Late Middle Ages idea of the world
At the end of the late Middle Ages, in the 15th century, knowledge of the Earth was very limited. There were maps where the European continent was depicted along with Asia and Africa (although there was no idea of the actual extent of Africa). Europeans placed the centre of the world at Jerusalem. When the Genoese navigator Christopher Columbus found it necessary to seek funding for his voyage, one of his justifications was to connect Europe directly with Asia (the passage through Constantinople was blocked by the Ottomans). Columbus’ new route, he argued, would serve to accumulate wealth to reclaim the Holy City. The Portuguese discoveries opened the way to maritime navigation for the other European monarchies.
Before the Portuguese and Castilians, the Scandinavians had already reached North America, although these voyages were not reflected in the Mediterranean. At the beginning of the 14th century, Europeans were in an expansionary phase, at a time when the Mediterranean was becoming too small. It was a small sea indeed. The need arose to seek new routes across the Atlantic. The first targets were the islands of the Azores and the Canaries, conquered between 1312 and 1380. These islands formed a triangle known as the “Atlantic Mediterranean”.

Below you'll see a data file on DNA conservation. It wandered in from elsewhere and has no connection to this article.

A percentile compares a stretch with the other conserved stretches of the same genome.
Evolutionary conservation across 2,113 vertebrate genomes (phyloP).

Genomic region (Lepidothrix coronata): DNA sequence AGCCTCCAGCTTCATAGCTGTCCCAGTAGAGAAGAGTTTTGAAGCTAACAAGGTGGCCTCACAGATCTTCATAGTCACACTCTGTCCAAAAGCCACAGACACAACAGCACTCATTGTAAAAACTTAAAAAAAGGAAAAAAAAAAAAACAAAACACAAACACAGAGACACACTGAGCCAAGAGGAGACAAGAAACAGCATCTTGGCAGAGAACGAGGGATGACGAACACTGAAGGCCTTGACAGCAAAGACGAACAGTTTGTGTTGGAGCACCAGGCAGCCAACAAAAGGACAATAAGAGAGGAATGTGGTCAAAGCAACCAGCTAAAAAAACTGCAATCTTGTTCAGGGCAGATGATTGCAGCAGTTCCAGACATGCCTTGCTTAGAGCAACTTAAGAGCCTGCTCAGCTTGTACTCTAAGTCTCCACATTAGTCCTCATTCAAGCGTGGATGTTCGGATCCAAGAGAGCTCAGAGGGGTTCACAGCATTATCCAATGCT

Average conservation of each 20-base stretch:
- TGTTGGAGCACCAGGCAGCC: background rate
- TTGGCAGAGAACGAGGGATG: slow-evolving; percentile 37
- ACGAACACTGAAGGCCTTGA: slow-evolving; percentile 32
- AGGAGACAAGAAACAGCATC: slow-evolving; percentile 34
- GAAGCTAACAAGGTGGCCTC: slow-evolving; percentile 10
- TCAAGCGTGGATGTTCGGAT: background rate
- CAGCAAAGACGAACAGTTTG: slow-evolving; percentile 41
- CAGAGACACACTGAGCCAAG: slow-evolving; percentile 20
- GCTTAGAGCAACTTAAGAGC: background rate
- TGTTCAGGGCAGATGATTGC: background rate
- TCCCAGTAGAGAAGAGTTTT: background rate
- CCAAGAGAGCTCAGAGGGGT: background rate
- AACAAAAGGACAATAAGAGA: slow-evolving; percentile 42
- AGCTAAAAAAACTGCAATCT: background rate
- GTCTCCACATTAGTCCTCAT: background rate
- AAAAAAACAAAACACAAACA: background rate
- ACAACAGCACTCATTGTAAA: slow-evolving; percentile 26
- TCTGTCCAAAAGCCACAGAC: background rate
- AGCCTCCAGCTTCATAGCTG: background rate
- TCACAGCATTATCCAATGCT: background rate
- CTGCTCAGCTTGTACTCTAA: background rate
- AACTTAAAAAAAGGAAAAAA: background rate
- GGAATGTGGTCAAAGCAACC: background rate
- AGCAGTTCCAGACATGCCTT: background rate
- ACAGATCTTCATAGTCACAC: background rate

This first push led to the discovery of a series of islands in this space:
- Canaries in 1312 by a Genoese expedition led by the navigator Lancelotto Malocello. Europeans in medieval times actually rediscovered the Canaries because they were already known to the Romans. The Castilians began to conquer the islands from 1402 until 1494;
- Madeira between 1418 and 1420, colonized by the Portuguese;
- Azores between 1427 and 1432. Systematic conquest;
- Cape Verde Islands between 1456 and 1460.
Besides all these real islands, a whole list of mythical islands, the product of legends, emerged in the geographical thinking of the time:
- San Baranda Island. It appears on 58 maps between 1367-1667;
- Brazil Island. Found on 89 maps between 1325-1667;
- Island of the Seven Cities;
- Antilia / Antilla Island. This island interested Columbus (he thought that there was land after Antilla). The mythical space of the Antilla was rather strong, and appeared until he designated a real space, “Las Antillas”.
Europeans also made use of myth in respect to Asia. They invented a whole series of myths and legends about Asia. For this reason, between the 12th and 15th century, Europeans felt a physical need to know the Asian world. They thought that Asia was the Garden of Eden. There was talk of the mythical space of India too. A real yearning existed to know much more about Asia. The most widespread legends:
- Literature around the figure of Alexander the Great. His figure was a tremendous success;
- The figure of the apostle St. Thomas. It was believed that the apostle died a martyr’s death in India;